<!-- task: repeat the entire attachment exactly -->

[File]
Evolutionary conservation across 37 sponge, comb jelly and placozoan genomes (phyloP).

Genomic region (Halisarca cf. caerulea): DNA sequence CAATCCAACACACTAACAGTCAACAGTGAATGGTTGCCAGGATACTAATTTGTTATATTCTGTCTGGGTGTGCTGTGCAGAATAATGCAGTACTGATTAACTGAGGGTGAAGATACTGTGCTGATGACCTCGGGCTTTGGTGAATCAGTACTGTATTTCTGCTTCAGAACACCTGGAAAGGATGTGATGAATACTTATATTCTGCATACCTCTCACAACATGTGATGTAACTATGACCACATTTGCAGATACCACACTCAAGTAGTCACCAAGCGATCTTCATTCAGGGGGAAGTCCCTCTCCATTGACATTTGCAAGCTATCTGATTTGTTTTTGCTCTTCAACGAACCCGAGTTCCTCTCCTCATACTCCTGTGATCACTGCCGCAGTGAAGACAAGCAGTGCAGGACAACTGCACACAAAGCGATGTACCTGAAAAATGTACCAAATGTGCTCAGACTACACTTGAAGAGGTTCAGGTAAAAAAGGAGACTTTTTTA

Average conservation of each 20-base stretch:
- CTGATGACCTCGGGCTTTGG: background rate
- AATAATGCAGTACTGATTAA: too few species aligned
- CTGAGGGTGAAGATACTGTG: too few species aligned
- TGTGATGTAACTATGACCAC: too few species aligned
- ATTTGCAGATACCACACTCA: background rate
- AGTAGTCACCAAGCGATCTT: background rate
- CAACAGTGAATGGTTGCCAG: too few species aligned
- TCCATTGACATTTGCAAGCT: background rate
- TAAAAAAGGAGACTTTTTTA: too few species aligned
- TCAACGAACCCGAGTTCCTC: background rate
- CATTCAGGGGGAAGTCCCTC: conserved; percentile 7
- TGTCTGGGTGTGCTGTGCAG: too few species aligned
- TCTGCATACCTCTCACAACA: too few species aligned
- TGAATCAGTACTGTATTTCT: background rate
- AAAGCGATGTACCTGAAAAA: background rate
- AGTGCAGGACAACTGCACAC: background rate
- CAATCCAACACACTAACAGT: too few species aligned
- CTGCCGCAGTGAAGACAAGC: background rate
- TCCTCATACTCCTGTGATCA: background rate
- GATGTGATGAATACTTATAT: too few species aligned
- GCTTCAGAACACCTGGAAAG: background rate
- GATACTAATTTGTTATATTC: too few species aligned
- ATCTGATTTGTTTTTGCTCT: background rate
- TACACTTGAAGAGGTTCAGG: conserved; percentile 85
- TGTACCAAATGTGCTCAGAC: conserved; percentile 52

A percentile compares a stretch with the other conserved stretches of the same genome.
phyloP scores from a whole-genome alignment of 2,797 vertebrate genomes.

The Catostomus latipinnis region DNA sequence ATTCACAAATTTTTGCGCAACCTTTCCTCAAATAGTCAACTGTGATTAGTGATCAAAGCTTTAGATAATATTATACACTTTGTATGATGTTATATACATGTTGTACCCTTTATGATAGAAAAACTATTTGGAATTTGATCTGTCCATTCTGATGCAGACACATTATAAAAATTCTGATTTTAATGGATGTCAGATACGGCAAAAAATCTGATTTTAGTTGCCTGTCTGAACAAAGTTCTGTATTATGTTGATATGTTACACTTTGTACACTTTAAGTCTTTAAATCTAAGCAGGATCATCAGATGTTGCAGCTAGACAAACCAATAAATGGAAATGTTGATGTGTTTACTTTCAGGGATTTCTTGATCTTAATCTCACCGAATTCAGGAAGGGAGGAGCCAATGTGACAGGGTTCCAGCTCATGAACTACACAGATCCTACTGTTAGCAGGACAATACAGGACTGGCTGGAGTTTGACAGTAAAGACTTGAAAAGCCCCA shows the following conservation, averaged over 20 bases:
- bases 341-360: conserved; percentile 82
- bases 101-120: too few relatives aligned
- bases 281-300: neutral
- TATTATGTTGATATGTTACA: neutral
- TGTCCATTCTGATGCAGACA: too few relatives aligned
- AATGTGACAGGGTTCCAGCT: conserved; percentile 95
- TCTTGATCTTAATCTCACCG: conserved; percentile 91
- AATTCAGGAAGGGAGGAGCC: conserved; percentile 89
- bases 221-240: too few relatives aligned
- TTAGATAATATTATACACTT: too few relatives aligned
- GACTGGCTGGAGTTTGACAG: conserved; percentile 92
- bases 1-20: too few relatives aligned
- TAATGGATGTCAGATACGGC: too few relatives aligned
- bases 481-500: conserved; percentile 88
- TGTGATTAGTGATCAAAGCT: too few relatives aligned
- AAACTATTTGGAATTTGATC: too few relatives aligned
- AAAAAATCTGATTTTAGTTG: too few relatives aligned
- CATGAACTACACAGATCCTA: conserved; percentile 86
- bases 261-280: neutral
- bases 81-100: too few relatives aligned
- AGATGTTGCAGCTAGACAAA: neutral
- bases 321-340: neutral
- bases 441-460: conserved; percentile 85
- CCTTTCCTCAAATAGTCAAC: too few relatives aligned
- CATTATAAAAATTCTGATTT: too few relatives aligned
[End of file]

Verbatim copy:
Evolutionary conservation across 37 sponge, comb jelly and placozoan genomes (phyloP).

Genomic region (Halisarca cf. caerulea): DNA sequence CAATCCAACACACTAACAGTCAACAGTGAATGGTTGCCAGGATACTAATTTGTTATATTCTGTCTGGGTGTGCTGTGCAGAATAATGCAGTACTGATTAACTGAGGGTGAAGATACTGTGCTGATGACCTCGGGCTTTGGTGAATCAGTACTGTATTTCTGCTTCAGAACACCTGGAAAGGATGTGATGAATACTTATATTCTGCATACCTCTCACAACATGTGATGTAACTATGACCACATTTGCAGATACCACACTCAAGTAGTCACCAAGCGATCTTCATTCAGGGGGAAGTCCCTCTCCATTGACATTTGCAAGCTATCTGATTTGTTTTTGCTCTTCAACGAACCCGAGTTCCTCTCCTCATACTCCTGTGATCACTGCCGCAGTGAAGACAAGCAGTGCAGGACAACTGCACACAAAGCGATGTACCTGAAAAATGTACCAAATGTGCTCAGACTACACTTGAAGAGGTTCAGGTAAAAAAGGAGACTTTTTTA

Average conservation of each 20-base stretch:
- CTGATGACCTCGGGCTTTGG: background rate
- AATAATGCAGTACTGATTAA: too few species aligned
- CTGAGGGTGAAGATACTGTG: too few species aligned
- TGTGATGTAACTATGACCAC: too few species aligned
- ATTTGCAGATACCACACTCA: background rate
- AGTAGTCACCAAGCGATCTT: background rate
- CAACAGTGAATGGTTGCCAG: too few species aligned
- TCCATTGACATTTGCAAGCT: background rate
- TAAAAAAGGAGACTTTTTTA: too few species aligned
- TCAACGAACCCGAGTTCCTC: background rate
- CATTCAGGGGGAAGTCCCTC: conserved; percentile 7
- TGTCTGGGTGTGCTGTGCAG: too few species aligned
- TCTGCATACCTCTCACAACA: too few species aligned
- TGAATCAGTACTGTATTTCT: background rate
- AAAGCGATGTACCTGAAAAA: background rate
- AGTGCAGGACAACTGCACAC: background rate
- CAATCCAACACACTAACAGT: too few species aligned
- CTGCCGCAGTGAAGACAAGC: background rate
- TCCTCATACTCCTGTGATCA: background rate
- GATGTGATGAATACTTATAT: too few species aligned
- GCTTCAGAACACCTGGAAAG: background rate
- GATACTAATTTGTTATATTC: too few species aligned
- ATCTGATTTGTTTTTGCTCT: background rate
- TACACTTGAAGAGGTTCAGG: conserved; percentile 85
- TGTACCAAATGTGCTCAGAC: conserved; percentile 52

A percentile compares a stretch with the other conserved stretches of the same genome.
phyloP scores from a whole-genome alignment of 2,797 vertebrate genomes.

The Catostomus latipinnis region DNA sequence ATTCACAAATTTTTGCGCAACCTTTCCTCAAATAGTCAACTGTGATTAGTGATCAAAGCTTTAGATAATATTATACACTTTGTATGATGTTATATACATGTTGTACCCTTTATGATAGAAAAACTATTTGGAATTTGATCTGTCCATTCTGATGCAGACACATTATAAAAATTCTGATTTTAATGGATGTCAGATACGGCAAAAAATCTGATTTTAGTTGCCTGTCTGAACAAAGTTCTGTATTATGTTGATATGTTACACTTTGTACACTTTAAGTCTTTAAATCTAAGCAGGATCATCAGATGTTGCAGCTAGACAAACCAATAAATGGAAATGTTGATGTGTTTACTTTCAGGGATTTCTTGATCTTAATCTCACCGAATTCAGGAAGGGAGGAGCCAATGTGACAGGGTTCCAGCTCATGAACTACACAGATCCTACTGTTAGCAGGACAATACAGGACTGGCTGGAGTTTGACAGTAAAGACTTGAAAAGCCCCA shows the following conservation, averaged over 20 bases:
- bases 341-360: conserved; percentile 82
- bases 101-120: too few relatives aligned
- bases 281-300: neutral
- TATTATGTTGATATGTTACA: neutral
- TGTCCATTCTGATGCAGACA: too few relatives aligned
- AATGTGACAGGGTTCCAGCT: conserved; percentile 95
- TCTTGATCTTAATCTCACCG: conserved; percentile 91
- AATTCAGGAAGGGAGGAGCC: conserved; percentile 89
- bases 221-240: too few relatives aligned
- TTAGATAATATTATACACTT: too few relatives aligned
- GACTGGCTGGAGTTTGACAG: conserved; percentile 92
- bases 1-20: too few relatives aligned
- TAATGGATGTCAGATACGGC: too few relatives aligned
- bases 481-500: conserved; percentile 88
- TGTGATTAGTGATCAAAGCT: too few relatives aligned
- AAACTATTTGGAATTTGATC: too few relatives aligned
- AAAAAATCTGATTTTAGTTG: too few relatives aligned
- CATGAACTACACAGATCCTA: conserved; percentile 86
- bases 261-280: neutral
- bases 81-100: too few relatives aligned
- AGATGTTGCAGCTAGACAAA: neutral
- bases 321-340: neutral
- bases 441-460: conserved; percentile 85
- CCTTTCCTCAAATAGTCAAC: too few relatives aligned
- CATTATAAAAATTCTGATTT: too few relatives aligned